O problema do conhecimento fácil tem sido definido na literatura epistemológica contemporânea com um problema que nasce de duas formas distintas. O propósito deste ensaio é mostrar que essas supostas maneiras diferentes de gerar o mesmo problema em verdade originam dois problemas distintos, que requerem respostas distintas. Um deles está relacionado à aquisição fácil (inaceitável) de conhecimento de primeira-ordem e o outro à aquisição fácil (inaceitável) de conhecimento de segunda-ordem. Além disso, é apresentada a maneira como o infinitismo, a teoria (...) epistêmica segundo a qual as razões que justificam uma opinião devem ser infinitas em número e não-repetidas, pode lidar com cada um desses problemas. (shrink)
O problema do critério é um dos mais importantes da epistemologia. A resposta que se dá a ele definirá um aspecto fundamental das teorias do conhecimento. Neste ensaio, o problema do critério é apresentado e algumas das conseqüências geradas pela aceitação de exigências metaepistemicas são analisadas. Em especial, essas conseqüências são avaliadas em relação ao infinitismo – a teoria epistemológica segundo a qual as razões que sustentam nossas crenças devem ser infinitas em número e não-repetidas. Ao final, sustenta-se que cláusulas (...) que exigem que a metajustificação seja necessária para o conhecimento não apenas tornam as teorias epistemológicas mais plausíveis, mas também que a ausência de tais exigências acaba criando problemas muito difíceis, como o assim chamado “problema do conhecimento fácil”. PALAVRAS-CHAVE – Infinitismo. Problema do critério. Metajustificação. Conhecimento. Metaconhecimento. Ceticismo. ABSTRACT This essay discusses the Problem of the Criterion, one of the most important problems in Epistemology. The answer given to this problem will shape a fundamental aspect of theories of knowledge. It also analyzes some of the consequences epistemological theories may face in accepting metaepistemological requirements. These consequences are given special consideration with regard to Infinitism, the epistemological theory according to which the reasons that support our beliefs must be infinite and non-repeating. Finally, this essay claims not only that those propositions that require metajustification make any theory, even Infinitism, more plausible, but also that the absence of such requirements creates difficult problems, such as the so-called “Problem of Easy Knowledge.” KEY WORDS – Infinitism. Problem of the Criterion. Metajustification. Knowledge. Metaknowledge. Skepticism. (shrink)
By exposing itself as fiction, Dante’s poetry becomes true. Especially the Malebolge stages a relentless self-critique by Dante of his prophetic voice and the presumption of a human poet who imitates divine prophecy through merely human counterfeits. This self-deconstruction opens the poem to being informed from above and beyond itself by an authority not its own: divine grace can work the revelation of truth directly within interpretive acts of readers focused on the “doctrine hiding beneath the veil of (...) the strange verses.” The apex (or nadir) of infernal irony is that Dante’s Inferno becomes prophetic revelation of truth by undermining its own merely human claim to be capable of delivering just such revelation. (shrink)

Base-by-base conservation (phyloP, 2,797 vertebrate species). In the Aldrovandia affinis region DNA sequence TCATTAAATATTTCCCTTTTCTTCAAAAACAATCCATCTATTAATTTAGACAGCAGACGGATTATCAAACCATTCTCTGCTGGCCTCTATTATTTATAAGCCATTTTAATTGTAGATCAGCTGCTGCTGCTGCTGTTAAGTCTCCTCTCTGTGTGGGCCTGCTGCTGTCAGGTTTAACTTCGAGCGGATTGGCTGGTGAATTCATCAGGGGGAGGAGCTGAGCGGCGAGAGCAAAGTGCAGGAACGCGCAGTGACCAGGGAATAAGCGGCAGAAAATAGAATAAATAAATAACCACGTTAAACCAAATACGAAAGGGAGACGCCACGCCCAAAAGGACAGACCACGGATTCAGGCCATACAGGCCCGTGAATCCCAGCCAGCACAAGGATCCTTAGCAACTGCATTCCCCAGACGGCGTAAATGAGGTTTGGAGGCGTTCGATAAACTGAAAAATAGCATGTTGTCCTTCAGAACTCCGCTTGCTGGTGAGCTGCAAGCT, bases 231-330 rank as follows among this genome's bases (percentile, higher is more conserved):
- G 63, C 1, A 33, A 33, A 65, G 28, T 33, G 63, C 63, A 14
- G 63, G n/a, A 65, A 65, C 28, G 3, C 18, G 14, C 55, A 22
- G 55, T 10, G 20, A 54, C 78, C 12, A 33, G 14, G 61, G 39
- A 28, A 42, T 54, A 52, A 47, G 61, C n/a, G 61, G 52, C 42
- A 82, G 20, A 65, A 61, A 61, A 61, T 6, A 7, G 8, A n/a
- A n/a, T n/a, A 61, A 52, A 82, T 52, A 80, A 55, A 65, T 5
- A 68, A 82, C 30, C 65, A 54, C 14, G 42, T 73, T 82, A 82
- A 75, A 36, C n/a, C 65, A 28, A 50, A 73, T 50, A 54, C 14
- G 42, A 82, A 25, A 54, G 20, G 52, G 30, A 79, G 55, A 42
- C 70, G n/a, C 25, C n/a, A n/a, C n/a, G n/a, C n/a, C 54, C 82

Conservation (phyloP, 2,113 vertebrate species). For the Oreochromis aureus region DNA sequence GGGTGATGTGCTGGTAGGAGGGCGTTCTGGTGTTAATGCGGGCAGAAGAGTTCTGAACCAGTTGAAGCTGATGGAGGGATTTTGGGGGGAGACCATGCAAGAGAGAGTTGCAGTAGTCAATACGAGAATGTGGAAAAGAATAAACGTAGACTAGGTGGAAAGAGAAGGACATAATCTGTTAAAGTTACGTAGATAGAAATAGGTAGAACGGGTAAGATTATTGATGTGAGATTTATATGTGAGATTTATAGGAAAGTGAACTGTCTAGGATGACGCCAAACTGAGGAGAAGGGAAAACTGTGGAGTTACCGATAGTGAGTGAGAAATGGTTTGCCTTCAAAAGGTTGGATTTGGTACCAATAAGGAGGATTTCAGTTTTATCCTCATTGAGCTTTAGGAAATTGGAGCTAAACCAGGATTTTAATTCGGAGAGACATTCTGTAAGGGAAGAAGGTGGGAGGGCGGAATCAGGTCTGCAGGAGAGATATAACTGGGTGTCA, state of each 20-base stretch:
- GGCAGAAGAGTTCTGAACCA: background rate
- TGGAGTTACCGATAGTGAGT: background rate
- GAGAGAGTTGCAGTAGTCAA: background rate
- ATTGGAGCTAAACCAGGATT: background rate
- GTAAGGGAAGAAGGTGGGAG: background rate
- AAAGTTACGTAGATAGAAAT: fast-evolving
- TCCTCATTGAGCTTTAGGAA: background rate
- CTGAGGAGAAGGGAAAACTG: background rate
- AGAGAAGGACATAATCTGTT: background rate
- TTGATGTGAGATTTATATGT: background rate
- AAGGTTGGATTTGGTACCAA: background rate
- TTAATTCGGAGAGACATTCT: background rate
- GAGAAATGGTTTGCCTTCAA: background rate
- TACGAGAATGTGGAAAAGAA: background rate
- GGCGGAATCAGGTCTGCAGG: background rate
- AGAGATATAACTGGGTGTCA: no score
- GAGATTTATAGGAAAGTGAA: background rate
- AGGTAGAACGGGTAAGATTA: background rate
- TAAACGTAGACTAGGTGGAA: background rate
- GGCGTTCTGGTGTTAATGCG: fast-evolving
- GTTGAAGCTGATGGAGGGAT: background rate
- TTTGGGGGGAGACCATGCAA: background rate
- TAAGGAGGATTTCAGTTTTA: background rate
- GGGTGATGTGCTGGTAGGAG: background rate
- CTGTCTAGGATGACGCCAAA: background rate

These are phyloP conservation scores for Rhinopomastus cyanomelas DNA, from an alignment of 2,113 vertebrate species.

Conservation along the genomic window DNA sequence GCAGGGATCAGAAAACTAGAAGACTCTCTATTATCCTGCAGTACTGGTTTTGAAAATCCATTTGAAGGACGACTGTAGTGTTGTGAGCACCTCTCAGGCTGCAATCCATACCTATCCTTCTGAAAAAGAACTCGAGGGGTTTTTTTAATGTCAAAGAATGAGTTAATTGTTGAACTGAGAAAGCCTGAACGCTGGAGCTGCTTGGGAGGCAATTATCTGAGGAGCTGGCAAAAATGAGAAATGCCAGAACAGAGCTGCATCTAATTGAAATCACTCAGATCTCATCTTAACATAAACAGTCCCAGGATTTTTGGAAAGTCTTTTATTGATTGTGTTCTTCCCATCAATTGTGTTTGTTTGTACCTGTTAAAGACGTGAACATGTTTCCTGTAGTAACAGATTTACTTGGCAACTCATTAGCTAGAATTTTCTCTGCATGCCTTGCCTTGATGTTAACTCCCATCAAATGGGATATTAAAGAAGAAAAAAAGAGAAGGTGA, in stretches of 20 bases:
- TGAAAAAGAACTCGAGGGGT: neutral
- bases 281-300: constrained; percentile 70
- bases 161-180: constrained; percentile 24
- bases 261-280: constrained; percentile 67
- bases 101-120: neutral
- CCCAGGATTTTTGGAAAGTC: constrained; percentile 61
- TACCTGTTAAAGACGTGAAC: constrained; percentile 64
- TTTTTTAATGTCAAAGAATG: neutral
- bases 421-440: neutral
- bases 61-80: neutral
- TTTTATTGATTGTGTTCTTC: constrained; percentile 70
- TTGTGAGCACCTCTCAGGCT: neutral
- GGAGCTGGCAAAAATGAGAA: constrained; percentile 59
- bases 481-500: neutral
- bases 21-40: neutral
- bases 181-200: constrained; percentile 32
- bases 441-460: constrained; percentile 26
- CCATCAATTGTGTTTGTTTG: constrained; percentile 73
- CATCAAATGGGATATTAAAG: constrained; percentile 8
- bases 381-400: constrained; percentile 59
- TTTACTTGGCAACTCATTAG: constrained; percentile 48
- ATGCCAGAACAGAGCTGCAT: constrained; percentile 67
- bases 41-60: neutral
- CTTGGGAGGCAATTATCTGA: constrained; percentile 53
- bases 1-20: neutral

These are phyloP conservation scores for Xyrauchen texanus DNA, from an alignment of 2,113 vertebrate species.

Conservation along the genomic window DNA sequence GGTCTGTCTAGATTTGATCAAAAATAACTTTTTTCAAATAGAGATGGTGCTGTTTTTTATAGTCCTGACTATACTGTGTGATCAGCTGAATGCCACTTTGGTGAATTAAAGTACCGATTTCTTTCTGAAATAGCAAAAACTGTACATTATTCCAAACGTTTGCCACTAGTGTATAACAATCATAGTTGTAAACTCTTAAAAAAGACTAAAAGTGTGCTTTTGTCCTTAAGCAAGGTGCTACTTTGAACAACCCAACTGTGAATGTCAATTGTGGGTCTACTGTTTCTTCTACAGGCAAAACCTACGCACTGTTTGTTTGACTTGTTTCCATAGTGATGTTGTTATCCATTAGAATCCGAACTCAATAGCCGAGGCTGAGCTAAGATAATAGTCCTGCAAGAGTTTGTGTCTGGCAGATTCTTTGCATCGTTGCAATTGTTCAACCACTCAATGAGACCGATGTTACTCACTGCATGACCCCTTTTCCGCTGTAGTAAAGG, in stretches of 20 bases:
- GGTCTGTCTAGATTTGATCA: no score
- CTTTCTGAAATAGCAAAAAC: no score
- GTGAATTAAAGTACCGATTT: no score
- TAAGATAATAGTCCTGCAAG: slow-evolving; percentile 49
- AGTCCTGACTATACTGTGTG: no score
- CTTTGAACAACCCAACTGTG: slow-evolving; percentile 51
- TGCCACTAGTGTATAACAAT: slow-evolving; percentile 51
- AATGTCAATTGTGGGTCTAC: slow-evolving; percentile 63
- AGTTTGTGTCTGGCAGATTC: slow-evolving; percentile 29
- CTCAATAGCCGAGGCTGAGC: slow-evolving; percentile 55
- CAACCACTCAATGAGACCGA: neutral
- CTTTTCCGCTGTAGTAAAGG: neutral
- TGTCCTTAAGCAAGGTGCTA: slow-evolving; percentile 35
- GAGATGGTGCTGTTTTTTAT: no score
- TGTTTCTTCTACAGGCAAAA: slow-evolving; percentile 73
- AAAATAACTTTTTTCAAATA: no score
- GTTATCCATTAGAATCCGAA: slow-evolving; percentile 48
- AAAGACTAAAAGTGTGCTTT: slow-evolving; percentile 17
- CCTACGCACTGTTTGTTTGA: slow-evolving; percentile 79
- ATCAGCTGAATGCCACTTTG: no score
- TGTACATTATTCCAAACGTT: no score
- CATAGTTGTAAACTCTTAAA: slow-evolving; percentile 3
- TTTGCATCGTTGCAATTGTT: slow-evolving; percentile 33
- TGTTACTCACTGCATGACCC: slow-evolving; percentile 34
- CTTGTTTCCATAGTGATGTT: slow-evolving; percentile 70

I discuss Dante’s understanding that human existence is “ordered by two final goals” and how this understanding defines philosophy’s and theology’s respective scopes of authority in guiding human conduct. I show that, while Dante devalues the philosophical authority associated with the traditional Aristotelian emphasis on the significance of contemplative activity, he does so in order to highlight philosophy’s ethico-political authority to guide human conduct toward its “earthly beatitude.” Moreover, I argue that, although Dante subordinates earthly beatitude to (...) spiritual beatitude, he nonetheless maintains that philosophy’s authority to reveal a path to spiritual beatitude requires its fundamental independence from theology. (shrink)
This paper considers Roberto Unger's views on legal reasoning. His account is defended against two misplaced attacks. The first critique is by Emilios Christodoulidis. Using the language of systems theory, Christodoulidis contends that Unger's programme of democratic experimentalism cannot be achieved through law, as the constitutive structure of the legal system is immune to politics. Christodoulidis accuses Unger of attempting to reduce law to politics. It will be argued, however, that Unger does no such thing. The second attack holds (...) that Unger's criticisms of objectivism apply to his own democratic vision and that, as a result, he cannot promote this vision without self-contradiction. Again, it will be argued that this criticism rests on a misunderstanding of Unger's views. The paper concludes with a tentative objection to the substantive proposals of Unger's work, suggesting that they ought to be replaced by a pluralist account of value. (shrink)
A basic theme of Winograd and Flores (1986) is that the principal function of language is to co-ordinate social activity. It is, they claim, from this function that meaning itself arises. They criticise approaches that try to understand meaning through the mechanisms of reference, the Rationalist Tradition as they call it. To seek to ground meaning in social practice is not new, but the approach is presently attractive because of difficulties encountered with the notion of reference. Without taking a (...) view on whether these are insuperable, the present paper accepts Winograd and Flores'' challenge and attempts to lay aside reference and to base a conception of meaning directly in terms of co-ordination and consensus within a linguistic community. (shrink)
I discuss Dante’s understanding that human existence is “ordered by two final goals” and how, for Dante, this understanding defines philosophy’s and revelation’s respective scopes of authority in guiding human conduct. Specifically, I show that, although Dante subordinates our earthly beatitude to spiritual beatitude in a way that seems to suggest the subordination of the authority of philosophy to that of revelation, he in fact limits philosophy’s scope to an arena in which its authority is not only (...) legitimate but also crucial to the cultivation of the higher, spiritual beatitude of human activity. (shrink)